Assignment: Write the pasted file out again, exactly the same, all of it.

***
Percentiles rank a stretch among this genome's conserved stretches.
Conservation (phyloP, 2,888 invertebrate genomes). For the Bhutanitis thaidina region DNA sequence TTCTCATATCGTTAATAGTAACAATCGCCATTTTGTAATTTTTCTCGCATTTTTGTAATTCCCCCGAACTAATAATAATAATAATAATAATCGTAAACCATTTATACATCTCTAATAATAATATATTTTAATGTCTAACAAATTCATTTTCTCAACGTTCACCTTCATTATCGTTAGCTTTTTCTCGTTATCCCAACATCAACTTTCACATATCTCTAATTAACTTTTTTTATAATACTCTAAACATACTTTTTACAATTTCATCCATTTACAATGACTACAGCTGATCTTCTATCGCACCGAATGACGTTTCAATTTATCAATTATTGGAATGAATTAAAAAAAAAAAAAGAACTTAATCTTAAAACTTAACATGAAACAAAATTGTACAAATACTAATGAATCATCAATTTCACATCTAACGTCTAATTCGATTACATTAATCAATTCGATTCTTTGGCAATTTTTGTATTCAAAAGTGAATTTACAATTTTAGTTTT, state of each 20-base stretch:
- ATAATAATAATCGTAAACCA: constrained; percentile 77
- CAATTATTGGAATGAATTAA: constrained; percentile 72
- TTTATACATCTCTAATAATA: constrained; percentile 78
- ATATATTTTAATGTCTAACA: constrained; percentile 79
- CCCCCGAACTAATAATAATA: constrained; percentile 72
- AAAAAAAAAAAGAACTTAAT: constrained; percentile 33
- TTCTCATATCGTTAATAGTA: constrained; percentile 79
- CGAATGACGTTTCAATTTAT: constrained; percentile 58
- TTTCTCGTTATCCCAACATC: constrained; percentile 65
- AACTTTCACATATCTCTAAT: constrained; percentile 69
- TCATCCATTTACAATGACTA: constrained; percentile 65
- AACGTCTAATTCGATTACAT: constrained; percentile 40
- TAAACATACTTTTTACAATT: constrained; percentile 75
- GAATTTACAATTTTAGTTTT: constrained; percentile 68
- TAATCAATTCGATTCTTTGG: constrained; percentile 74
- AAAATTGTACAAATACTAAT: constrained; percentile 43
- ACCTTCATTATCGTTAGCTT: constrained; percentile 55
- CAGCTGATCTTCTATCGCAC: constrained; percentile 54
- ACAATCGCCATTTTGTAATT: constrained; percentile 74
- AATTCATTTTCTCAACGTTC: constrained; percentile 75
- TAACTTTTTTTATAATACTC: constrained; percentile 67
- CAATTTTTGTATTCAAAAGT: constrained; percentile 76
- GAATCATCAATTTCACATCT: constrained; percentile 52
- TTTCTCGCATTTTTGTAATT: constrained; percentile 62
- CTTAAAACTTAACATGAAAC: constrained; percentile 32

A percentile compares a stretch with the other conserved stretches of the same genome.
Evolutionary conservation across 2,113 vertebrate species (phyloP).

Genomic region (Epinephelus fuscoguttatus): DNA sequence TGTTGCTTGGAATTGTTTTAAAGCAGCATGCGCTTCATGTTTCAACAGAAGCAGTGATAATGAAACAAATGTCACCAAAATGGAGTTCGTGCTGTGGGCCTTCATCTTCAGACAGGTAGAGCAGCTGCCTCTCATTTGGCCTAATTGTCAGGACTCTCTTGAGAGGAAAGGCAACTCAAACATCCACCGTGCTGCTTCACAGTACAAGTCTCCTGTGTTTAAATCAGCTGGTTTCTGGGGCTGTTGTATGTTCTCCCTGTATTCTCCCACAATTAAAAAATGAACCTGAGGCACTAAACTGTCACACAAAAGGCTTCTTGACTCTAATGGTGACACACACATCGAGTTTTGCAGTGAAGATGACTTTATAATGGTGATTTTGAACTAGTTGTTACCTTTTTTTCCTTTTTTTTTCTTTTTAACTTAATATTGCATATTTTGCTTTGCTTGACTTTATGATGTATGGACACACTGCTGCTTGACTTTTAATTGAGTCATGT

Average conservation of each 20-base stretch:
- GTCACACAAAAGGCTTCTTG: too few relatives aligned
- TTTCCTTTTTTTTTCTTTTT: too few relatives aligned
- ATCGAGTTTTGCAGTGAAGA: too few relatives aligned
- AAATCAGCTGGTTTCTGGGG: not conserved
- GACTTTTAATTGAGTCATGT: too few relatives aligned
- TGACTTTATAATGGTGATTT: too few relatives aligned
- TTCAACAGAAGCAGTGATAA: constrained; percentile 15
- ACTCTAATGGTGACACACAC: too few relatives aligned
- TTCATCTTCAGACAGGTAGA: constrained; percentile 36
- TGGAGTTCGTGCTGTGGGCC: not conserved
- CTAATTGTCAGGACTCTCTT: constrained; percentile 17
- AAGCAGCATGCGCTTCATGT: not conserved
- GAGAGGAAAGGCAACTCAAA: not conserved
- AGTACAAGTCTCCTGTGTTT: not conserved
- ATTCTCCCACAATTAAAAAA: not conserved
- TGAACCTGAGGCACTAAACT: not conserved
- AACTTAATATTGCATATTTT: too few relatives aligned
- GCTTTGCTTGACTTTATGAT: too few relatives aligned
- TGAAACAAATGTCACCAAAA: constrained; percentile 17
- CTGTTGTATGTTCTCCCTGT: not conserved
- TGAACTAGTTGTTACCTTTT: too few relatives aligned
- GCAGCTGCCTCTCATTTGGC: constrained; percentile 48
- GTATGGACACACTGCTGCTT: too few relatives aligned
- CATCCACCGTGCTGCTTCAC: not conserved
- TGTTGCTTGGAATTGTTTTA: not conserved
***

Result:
Percentiles rank a stretch among this genome's conserved stretches.
Conservation (phyloP, 2,888 invertebrate genomes). For the Bhutanitis thaidina region DNA sequence TTCTCATATCGTTAATAGTAACAATCGCCATTTTGTAATTTTTCTCGCATTTTTGTAATTCCCCCGAACTAATAATAATAATAATAATAATCGTAAACCATTTATACATCTCTAATAATAATATATTTTAATGTCTAACAAATTCATTTTCTCAACGTTCACCTTCATTATCGTTAGCTTTTTCTCGTTATCCCAACATCAACTTTCACATATCTCTAATTAACTTTTTTTATAATACTCTAAACATACTTTTTACAATTTCATCCATTTACAATGACTACAGCTGATCTTCTATCGCACCGAATGACGTTTCAATTTATCAATTATTGGAATGAATTAAAAAAAAAAAAAGAACTTAATCTTAAAACTTAACATGAAACAAAATTGTACAAATACTAATGAATCATCAATTTCACATCTAACGTCTAATTCGATTACATTAATCAATTCGATTCTTTGGCAATTTTTGTATTCAAAAGTGAATTTACAATTTTAGTTTT, state of each 20-base stretch:
- ATAATAATAATCGTAAACCA: constrained; percentile 77
- CAATTATTGGAATGAATTAA: constrained; percentile 72
- TTTATACATCTCTAATAATA: constrained; percentile 78
- ATATATTTTAATGTCTAACA: constrained; percentile 79
- CCCCCGAACTAATAATAATA: constrained; percentile 72
- AAAAAAAAAAAGAACTTAAT: constrained; percentile 33
- TTCTCATATCGTTAATAGTA: constrained; percentile 79
- CGAATGACGTTTCAATTTAT: constrained; percentile 58
- TTTCTCGTTATCCCAACATC: constrained; percentile 65
- AACTTTCACATATCTCTAAT: constrained; percentile 69
- TCATCCATTTACAATGACTA: constrained; percentile 65
- AACGTCTAATTCGATTACAT: constrained; percentile 40
- TAAACATACTTTTTACAATT: constrained; percentile 75
- GAATTTACAATTTTAGTTTT: constrained; percentile 68
- TAATCAATTCGATTCTTTGG: constrained; percentile 74
- AAAATTGTACAAATACTAAT: constrained; percentile 43
- ACCTTCATTATCGTTAGCTT: constrained; percentile 55
- CAGCTGATCTTCTATCGCAC: constrained; percentile 54
- ACAATCGCCATTTTGTAATT: constrained; percentile 74
- AATTCATTTTCTCAACGTTC: constrained; percentile 75
- TAACTTTTTTTATAATACTC: constrained; percentile 67
- CAATTTTTGTATTCAAAAGT: constrained; percentile 76
- GAATCATCAATTTCACATCT: constrained; percentile 52
- TTTCTCGCATTTTTGTAATT: constrained; percentile 62
- CTTAAAACTTAACATGAAAC: constrained; percentile 32

A percentile compares a stretch with the other conserved stretches of the same genome.
Evolutionary conservation across 2,113 vertebrate species (phyloP).

Genomic region (Epinephelus fuscoguttatus): DNA sequence TGTTGCTTGGAATTGTTTTAAAGCAGCATGCGCTTCATGTTTCAACAGAAGCAGTGATAATGAAACAAATGTCACCAAAATGGAGTTCGTGCTGTGGGCCTTCATCTTCAGACAGGTAGAGCAGCTGCCTCTCATTTGGCCTAATTGTCAGGACTCTCTTGAGAGGAAAGGCAACTCAAACATCCACCGTGCTGCTTCACAGTACAAGTCTCCTGTGTTTAAATCAGCTGGTTTCTGGGGCTGTTGTATGTTCTCCCTGTATTCTCCCACAATTAAAAAATGAACCTGAGGCACTAAACTGTCACACAAAAGGCTTCTTGACTCTAATGGTGACACACACATCGAGTTTTGCAGTGAAGATGACTTTATAATGGTGATTTTGAACTAGTTGTTACCTTTTTTTCCTTTTTTTTTCTTTTTAACTTAATATTGCATATTTTGCTTTGCTTGACTTTATGATGTATGGACACACTGCTGCTTGACTTTTAATTGAGTCATGT

Average conservation of each 20-base stretch:
- GTCACACAAAAGGCTTCTTG: too few relatives aligned
- TTTCCTTTTTTTTTCTTTTT: too few relatives aligned
- ATCGAGTTTTGCAGTGAAGA: too few relatives aligned
- AAATCAGCTGGTTTCTGGGG: not conserved
- GACTTTTAATTGAGTCATGT: too few relatives aligned
- TGACTTTATAATGGTGATTT: too few relatives aligned
- TTCAACAGAAGCAGTGATAA: constrained; percentile 15
- ACTCTAATGGTGACACACAC: too few relatives aligned
- TTCATCTTCAGACAGGTAGA: constrained; percentile 36
- TGGAGTTCGTGCTGTGGGCC: not conserved
- CTAATTGTCAGGACTCTCTT: constrained; percentile 17
- AAGCAGCATGCGCTTCATGT: not conserved
- GAGAGGAAAGGCAACTCAAA: not conserved
- AGTACAAGTCTCCTGTGTTT: not conserved
- ATTCTCCCACAATTAAAAAA: not conserved
- TGAACCTGAGGCACTAAACT: not conserved
- AACTTAATATTGCATATTTT: too few relatives aligned
- GCTTTGCTTGACTTTATGAT: too few relatives aligned
- TGAAACAAATGTCACCAAAA: constrained; percentile 17
- CTGTTGTATGTTCTCCCTGT: not conserved
- TGAACTAGTTGTTACCTTTT: too few relatives aligned
- GCAGCTGCCTCTCATTTGGC: constrained; percentile 48
- GTATGGACACACTGCTGCTT: too few relatives aligned
- CATCCACCGTGCTGCTTCAC: not conserved
- TGTTGCTTGGAATTGTTTTA: not conserved